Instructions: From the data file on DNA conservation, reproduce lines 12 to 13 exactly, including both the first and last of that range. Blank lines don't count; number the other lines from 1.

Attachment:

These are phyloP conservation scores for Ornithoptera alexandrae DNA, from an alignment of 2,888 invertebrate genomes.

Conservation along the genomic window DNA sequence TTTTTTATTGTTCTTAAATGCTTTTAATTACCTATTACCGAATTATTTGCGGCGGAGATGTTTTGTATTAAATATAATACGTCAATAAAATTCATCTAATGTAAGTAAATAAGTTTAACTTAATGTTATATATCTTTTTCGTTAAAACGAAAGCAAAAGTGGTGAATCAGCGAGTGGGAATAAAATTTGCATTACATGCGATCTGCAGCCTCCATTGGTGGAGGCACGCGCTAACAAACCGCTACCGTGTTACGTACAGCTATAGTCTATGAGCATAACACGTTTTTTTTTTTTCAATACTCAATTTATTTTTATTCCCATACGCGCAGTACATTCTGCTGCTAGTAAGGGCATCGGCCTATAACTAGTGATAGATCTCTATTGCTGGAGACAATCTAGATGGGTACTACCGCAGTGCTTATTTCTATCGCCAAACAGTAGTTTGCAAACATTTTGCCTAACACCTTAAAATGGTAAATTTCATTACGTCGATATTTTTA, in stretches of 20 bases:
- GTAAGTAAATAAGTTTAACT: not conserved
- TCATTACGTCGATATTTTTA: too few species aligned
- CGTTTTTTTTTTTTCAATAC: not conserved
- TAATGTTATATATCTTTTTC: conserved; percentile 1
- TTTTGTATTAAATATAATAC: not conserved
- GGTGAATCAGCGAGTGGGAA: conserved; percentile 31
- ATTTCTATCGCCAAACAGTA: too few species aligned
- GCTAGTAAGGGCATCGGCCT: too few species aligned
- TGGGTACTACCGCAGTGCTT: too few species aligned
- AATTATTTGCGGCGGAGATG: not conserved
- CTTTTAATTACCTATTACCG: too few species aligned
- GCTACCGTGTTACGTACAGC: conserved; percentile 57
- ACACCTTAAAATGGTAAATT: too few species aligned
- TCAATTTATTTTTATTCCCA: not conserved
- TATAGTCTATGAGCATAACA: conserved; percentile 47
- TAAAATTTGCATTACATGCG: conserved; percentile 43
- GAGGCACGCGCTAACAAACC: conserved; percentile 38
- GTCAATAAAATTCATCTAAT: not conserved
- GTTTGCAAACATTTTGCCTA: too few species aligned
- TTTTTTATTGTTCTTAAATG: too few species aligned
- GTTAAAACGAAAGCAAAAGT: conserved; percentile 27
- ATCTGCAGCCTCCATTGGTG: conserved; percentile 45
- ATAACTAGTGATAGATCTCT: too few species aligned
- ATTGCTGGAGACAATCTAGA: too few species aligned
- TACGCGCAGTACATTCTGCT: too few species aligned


- AATTATTTGCGGCGGAGATG: not conserved
- CTTTTAATTACCTATTACCG: too few species aligned